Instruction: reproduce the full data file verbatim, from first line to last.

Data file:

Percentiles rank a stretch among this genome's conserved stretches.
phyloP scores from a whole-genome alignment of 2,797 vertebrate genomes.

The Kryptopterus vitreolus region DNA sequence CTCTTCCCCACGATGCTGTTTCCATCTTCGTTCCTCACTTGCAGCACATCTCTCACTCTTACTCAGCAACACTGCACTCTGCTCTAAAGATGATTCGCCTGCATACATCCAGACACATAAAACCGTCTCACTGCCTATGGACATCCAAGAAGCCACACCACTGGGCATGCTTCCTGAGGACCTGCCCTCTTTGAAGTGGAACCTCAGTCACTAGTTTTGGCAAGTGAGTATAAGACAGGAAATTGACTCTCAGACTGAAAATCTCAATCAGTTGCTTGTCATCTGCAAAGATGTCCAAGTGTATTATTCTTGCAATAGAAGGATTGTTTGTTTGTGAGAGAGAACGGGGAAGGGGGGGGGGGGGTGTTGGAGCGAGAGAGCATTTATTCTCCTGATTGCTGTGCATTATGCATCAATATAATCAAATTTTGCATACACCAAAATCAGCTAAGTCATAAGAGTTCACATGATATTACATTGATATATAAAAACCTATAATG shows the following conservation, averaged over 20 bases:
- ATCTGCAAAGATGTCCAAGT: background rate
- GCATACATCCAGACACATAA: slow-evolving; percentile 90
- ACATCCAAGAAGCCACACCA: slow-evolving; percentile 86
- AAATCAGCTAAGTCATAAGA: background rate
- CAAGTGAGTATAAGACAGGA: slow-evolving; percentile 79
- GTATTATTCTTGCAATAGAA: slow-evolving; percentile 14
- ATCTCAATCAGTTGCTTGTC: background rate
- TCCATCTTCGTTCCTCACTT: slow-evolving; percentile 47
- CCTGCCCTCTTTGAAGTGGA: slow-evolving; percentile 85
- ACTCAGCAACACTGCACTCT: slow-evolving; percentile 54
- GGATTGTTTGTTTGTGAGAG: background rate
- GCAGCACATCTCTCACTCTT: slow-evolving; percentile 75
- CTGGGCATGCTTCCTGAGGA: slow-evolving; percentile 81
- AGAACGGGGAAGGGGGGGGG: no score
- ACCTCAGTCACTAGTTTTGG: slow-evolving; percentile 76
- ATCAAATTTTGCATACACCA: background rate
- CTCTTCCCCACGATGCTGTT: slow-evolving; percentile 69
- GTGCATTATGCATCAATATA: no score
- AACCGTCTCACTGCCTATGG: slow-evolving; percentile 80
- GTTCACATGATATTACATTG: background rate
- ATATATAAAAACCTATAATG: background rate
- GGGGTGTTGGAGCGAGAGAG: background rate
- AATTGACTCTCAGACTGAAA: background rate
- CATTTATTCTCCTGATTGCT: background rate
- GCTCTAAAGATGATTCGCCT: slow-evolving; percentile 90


Percentiles rank a stretch among this genome's conserved stretches.
phyloP scores from a whole-genome alignment of 2,797 vertebrate genomes.

The Kryptopterus vitreolus region DNA sequence CTCTTCCCCACGATGCTGTTTCCATCTTCGTTCCTCACTTGCAGCACATCTCTCACTCTTACTCAGCAACACTGCACTCTGCTCTAAAGATGATTCGCCTGCATACATCCAGACACATAAAACCGTCTCACTGCCTATGGACATCCAAGAAGCCACACCACTGGGCATGCTTCCTGAGGACCTGCCCTCTTTGAAGTGGAACCTCAGTCACTAGTTTTGGCAAGTGAGTATAAGACAGGAAATTGACTCTCAGACTGAAAATCTCAATCAGTTGCTTGTCATCTGCAAAGATGTCCAAGTGTATTATTCTTGCAATAGAAGGATTGTTTGTTTGTGAGAGAGAACGGGGAAGGGGGGGGGGGGGTGTTGGAGCGAGAGAGCATTTATTCTCCTGATTGCTGTGCATTATGCATCAATATAATCAAATTTTGCATACACCAAAATCAGCTAAGTCATAAGAGTTCACATGATATTACATTGATATATAAAAACCTATAATG shows the following conservation, averaged over 20 bases:
- ATCTGCAAAGATGTCCAAGT: background rate
- GCATACATCCAGACACATAA: slow-evolving; percentile 90
- ACATCCAAGAAGCCACACCA: slow-evolving; percentile 86
- AAATCAGCTAAGTCATAAGA: background rate
- CAAGTGAGTATAAGACAGGA: slow-evolving; percentile 79
- GTATTATTCTTGCAATAGAA: slow-evolving; percentile 14
- ATCTCAATCAGTTGCTTGTC: background rate
- TCCATCTTCGTTCCTCACTT: slow-evolving; percentile 47
- CCTGCCCTCTTTGAAGTGGA: slow-evolving; percentile 85
- ACTCAGCAACACTGCACTCT: slow-evolving; percentile 54
- GGATTGTTTGTTTGTGAGAG: background rate
- GCAGCACATCTCTCACTCTT: slow-evolving; percentile 75
- CTGGGCATGCTTCCTGAGGA: slow-evolving; percentile 81
- AGAACGGGGAAGGGGGGGGG: no score
- ACCTCAGTCACTAGTTTTGG: slow-evolving; percentile 76
- ATCAAATTTTGCATACACCA: background rate
- CTCTTCCCCACGATGCTGTT: slow-evolving; percentile 69
- GTGCATTATGCATCAATATA: no score
- AACCGTCTCACTGCCTATGG: slow-evolving; percentile 80
- GTTCACATGATATTACATTG: background rate
- ATATATAAAAACCTATAATG: background rate
- GGGGTGTTGGAGCGAGAGAG: background rate
- AATTGACTCTCAGACTGAAA: background rate
- CATTTATTCTCCTGATTGCT: background rate
- GCTCTAAAGATGATTCGCCT: slow-evolving; percentile 90